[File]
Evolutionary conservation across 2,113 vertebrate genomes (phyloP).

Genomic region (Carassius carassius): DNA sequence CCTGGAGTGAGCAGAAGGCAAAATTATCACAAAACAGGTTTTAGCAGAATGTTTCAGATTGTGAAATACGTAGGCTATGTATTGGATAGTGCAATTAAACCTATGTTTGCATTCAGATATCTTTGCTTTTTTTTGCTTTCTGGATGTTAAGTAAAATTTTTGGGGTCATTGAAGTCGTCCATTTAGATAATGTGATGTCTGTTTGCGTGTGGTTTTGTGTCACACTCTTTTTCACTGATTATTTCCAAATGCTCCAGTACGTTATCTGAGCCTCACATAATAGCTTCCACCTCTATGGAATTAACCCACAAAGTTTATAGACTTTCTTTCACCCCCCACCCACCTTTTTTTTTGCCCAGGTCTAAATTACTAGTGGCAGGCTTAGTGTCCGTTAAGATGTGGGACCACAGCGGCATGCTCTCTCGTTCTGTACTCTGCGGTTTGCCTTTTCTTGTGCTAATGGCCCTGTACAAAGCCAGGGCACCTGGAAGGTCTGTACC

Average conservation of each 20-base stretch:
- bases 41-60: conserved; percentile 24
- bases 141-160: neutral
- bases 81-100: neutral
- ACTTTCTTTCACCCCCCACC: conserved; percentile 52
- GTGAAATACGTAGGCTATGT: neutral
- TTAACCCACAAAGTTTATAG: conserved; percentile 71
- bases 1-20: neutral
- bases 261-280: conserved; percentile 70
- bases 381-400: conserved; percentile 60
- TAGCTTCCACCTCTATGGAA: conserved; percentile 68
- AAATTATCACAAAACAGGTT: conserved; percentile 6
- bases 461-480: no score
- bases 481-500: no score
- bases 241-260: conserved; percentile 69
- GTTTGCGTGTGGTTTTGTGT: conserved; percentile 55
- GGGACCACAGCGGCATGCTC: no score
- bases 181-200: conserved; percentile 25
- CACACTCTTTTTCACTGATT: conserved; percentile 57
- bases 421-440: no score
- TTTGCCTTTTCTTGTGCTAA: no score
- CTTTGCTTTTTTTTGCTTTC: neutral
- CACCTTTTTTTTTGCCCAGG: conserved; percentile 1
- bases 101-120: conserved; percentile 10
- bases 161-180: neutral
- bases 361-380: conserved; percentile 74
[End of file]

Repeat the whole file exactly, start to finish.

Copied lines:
Evolutionary conservation across 2,113 vertebrate genomes (phyloP).

Genomic region (Carassius carassius): DNA sequence CCTGGAGTGAGCAGAAGGCAAAATTATCACAAAACAGGTTTTAGCAGAATGTTTCAGATTGTGAAATACGTAGGCTATGTATTGGATAGTGCAATTAAACCTATGTTTGCATTCAGATATCTTTGCTTTTTTTTGCTTTCTGGATGTTAAGTAAAATTTTTGGGGTCATTGAAGTCGTCCATTTAGATAATGTGATGTCTGTTTGCGTGTGGTTTTGTGTCACACTCTTTTTCACTGATTATTTCCAAATGCTCCAGTACGTTATCTGAGCCTCACATAATAGCTTCCACCTCTATGGAATTAACCCACAAAGTTTATAGACTTTCTTTCACCCCCCACCCACCTTTTTTTTTGCCCAGGTCTAAATTACTAGTGGCAGGCTTAGTGTCCGTTAAGATGTGGGACCACAGCGGCATGCTCTCTCGTTCTGTACTCTGCGGTTTGCCTTTTCTTGTGCTAATGGCCCTGTACAAAGCCAGGGCACCTGGAAGGTCTGTACC

Average conservation of each 20-base stretch:
- bases 41-60: conserved; percentile 24
- bases 141-160: neutral
- bases 81-100: neutral
- ACTTTCTTTCACCCCCCACC: conserved; percentile 52
- GTGAAATACGTAGGCTATGT: neutral
- TTAACCCACAAAGTTTATAG: conserved; percentile 71
- bases 1-20: neutral
- bases 261-280: conserved; percentile 70
- bases 381-400: conserved; percentile 60
- TAGCTTCCACCTCTATGGAA: conserved; percentile 68
- AAATTATCACAAAACAGGTT: conserved; percentile 6
- bases 461-480: no score
- bases 481-500: no score
- bases 241-260: conserved; percentile 69
- GTTTGCGTGTGGTTTTGTGT: conserved; percentile 55
- GGGACCACAGCGGCATGCTC: no score
- bases 181-200: conserved; percentile 25
- CACACTCTTTTTCACTGATT: conserved; percentile 57
- bases 421-440: no score
- TTTGCCTTTTCTTGTGCTAA: no score
- CTTTGCTTTTTTTTGCTTTC: neutral
- CACCTTTTTTTTTGCCCAGG: conserved; percentile 1
- bases 101-120: conserved; percentile 10
- bases 161-180: neutral
- bases 361-380: conserved; percentile 74